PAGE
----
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Mol Biol Cell. 2018 May 1;29(9):1021-1030. doi: 10.1091/mbc.E17-08-0514. Epub 2018 Mar 22.

A VCP inhibitor substrate trapping approach (VISTA) enables proteomic profiling of endogenous ERAD substrates.

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Department of Nutritional Sciences and Toxicology, University of California, Berkeley, Berkeley, CA 94720.
Biomedical Informatics Program, Stanford University, Stanford, CA 94305.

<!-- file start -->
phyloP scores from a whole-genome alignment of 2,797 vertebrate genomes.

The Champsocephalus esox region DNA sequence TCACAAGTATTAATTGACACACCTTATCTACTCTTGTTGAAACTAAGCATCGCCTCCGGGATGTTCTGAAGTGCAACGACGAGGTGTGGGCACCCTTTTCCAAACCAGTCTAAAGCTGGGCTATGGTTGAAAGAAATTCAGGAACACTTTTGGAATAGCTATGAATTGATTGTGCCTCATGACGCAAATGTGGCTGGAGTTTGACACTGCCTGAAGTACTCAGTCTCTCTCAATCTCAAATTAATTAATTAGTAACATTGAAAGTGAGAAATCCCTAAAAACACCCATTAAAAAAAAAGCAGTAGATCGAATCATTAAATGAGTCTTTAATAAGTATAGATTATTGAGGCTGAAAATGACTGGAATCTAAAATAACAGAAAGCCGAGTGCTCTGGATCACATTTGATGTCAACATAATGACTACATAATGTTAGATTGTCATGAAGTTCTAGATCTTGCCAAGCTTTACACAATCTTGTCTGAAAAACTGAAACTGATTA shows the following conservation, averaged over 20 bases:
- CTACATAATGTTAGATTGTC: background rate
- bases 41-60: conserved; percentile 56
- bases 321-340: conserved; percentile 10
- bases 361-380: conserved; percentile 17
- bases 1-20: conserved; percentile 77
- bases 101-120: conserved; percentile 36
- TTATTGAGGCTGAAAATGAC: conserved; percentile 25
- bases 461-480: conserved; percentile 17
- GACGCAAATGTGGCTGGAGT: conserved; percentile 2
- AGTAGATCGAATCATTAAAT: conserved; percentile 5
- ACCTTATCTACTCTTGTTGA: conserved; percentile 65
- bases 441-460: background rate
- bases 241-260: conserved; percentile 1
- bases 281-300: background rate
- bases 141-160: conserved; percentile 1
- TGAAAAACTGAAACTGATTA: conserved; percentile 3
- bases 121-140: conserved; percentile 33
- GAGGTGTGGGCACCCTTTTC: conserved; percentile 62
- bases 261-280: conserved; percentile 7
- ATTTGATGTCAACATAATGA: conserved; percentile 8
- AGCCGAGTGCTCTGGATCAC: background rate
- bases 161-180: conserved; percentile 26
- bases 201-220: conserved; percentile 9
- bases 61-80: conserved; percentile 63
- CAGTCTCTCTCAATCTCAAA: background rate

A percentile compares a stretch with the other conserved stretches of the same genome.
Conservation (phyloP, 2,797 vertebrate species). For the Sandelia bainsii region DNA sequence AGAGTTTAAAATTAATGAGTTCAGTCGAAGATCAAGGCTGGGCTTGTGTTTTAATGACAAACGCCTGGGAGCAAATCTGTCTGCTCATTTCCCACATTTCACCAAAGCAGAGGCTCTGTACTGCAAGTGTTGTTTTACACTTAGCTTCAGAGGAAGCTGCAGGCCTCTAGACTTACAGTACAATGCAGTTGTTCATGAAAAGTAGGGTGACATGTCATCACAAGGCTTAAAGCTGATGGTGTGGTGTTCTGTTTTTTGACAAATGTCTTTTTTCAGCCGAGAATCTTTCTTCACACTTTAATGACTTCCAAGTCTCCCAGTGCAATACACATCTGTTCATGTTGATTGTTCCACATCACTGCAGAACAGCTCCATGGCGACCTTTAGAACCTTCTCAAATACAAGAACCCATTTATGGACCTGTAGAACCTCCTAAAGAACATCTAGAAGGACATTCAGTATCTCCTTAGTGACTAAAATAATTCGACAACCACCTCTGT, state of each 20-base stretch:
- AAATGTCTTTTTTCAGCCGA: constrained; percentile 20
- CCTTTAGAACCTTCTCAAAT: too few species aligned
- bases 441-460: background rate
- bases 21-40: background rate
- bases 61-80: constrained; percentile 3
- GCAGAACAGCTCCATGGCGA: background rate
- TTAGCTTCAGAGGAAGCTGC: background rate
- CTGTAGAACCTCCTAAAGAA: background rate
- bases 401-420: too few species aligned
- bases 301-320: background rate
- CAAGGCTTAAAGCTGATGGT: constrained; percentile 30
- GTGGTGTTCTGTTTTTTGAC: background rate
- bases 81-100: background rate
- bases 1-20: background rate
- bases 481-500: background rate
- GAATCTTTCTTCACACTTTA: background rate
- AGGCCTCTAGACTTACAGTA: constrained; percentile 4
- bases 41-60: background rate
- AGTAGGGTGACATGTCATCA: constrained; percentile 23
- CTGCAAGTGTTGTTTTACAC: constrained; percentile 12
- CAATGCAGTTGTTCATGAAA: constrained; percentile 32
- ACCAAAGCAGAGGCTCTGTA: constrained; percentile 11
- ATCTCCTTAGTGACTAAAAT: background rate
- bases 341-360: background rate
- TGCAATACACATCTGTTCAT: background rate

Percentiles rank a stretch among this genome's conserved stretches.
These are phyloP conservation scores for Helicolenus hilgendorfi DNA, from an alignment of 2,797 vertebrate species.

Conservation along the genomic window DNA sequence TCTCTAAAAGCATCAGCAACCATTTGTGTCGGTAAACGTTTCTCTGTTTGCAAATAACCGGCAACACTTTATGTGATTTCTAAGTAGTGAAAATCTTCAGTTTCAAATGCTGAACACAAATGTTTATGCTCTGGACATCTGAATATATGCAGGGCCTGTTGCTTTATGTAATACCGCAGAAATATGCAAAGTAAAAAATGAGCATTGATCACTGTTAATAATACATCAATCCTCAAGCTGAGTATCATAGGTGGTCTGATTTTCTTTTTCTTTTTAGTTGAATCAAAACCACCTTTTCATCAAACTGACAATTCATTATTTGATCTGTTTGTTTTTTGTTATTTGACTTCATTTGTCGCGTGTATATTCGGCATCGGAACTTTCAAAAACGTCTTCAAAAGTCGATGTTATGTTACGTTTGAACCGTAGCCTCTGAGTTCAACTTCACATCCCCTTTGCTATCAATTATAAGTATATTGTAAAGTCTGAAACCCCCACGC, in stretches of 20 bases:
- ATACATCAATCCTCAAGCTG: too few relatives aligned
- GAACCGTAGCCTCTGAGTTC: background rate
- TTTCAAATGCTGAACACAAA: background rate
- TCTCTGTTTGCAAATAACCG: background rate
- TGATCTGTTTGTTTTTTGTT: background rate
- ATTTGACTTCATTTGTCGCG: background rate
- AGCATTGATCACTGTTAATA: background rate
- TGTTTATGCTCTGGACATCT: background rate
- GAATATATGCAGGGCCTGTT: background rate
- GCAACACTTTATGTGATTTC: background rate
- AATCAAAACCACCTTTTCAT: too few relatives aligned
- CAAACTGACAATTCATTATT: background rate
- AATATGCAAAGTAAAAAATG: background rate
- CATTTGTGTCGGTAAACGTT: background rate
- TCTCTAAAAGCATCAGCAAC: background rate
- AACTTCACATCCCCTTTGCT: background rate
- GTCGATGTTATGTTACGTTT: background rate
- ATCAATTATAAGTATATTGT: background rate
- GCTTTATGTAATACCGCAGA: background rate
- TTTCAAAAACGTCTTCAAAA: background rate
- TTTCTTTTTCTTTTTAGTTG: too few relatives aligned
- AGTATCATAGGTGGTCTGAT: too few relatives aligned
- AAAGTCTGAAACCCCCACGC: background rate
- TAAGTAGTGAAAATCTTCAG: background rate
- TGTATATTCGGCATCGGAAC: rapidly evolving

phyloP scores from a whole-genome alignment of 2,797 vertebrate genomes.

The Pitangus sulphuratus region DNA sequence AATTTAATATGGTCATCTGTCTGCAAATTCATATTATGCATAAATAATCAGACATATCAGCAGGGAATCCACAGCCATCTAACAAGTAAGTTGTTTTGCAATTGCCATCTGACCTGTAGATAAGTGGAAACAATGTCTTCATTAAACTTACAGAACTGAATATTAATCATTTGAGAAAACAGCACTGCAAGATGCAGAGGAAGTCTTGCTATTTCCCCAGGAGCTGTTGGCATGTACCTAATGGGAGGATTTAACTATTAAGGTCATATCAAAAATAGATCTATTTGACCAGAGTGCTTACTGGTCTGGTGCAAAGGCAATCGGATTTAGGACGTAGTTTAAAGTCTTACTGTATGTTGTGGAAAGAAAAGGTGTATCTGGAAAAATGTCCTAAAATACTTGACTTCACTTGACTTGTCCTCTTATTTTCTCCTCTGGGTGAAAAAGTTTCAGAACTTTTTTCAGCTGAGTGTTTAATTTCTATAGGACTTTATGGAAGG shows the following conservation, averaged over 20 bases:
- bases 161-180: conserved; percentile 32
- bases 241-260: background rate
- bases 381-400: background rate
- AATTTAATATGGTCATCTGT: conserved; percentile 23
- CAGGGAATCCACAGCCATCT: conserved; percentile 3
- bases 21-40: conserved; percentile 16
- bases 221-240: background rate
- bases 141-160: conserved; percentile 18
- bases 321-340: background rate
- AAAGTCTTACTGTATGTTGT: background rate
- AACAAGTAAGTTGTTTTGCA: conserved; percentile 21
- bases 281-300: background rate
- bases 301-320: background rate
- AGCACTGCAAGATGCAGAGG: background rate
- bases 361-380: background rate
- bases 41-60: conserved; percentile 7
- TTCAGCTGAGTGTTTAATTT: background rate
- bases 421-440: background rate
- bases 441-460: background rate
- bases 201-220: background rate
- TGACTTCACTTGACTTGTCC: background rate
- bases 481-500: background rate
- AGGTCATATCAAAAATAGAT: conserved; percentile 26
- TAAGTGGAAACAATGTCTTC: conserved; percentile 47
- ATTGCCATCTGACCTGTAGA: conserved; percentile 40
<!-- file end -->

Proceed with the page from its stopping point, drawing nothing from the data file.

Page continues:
Endoplasmic reticulum (ER)-associated degradation (ERAD) mediates the proteasomal clearance of proteins from the early secretory pathway. In this process, ubiquitinated substrates are extracted from membrane-embedded dislocation complexes by the AAA ATPase VCP and targeted to the cytosolic 26S proteasome. In addition to its well-established role in the degradation of misfolded proteins, ERAD also regulates the abundance of key proteins such as enzymes involved in cholesterol synthesis. However, due to the lack of generalizable methods, our understanding of the scope of proteins targeted by ERAD remains limited. To overcome this obstacle, we developed a VCP inhibitor substrate trapping approach (VISTA) to identify endogenous ERAD substrates. VISTA exploits the small-molecule VCP inhibitor CB5083 to trap ERAD substrates in a membrane-associated, ubiquitinated form. This strategy, coupled with quantitative ubiquitin proteomics, identified previously validated (e.g., ApoB100, Insig2, and DHCR7) and novel (e.g., SCD1 and RNF5) ERAD substrates in cultured human hepatocellular carcinoma cells. Moreover, our results indicate that RNF5 autoubiquitination on multiple lysine residues targets it for ubiquitin and VCP--dependent clearance. Thus, VISTA provides a generalizable discovery method that expands the available toolbox of strategies to elucidate the ERAD substrate landscape.

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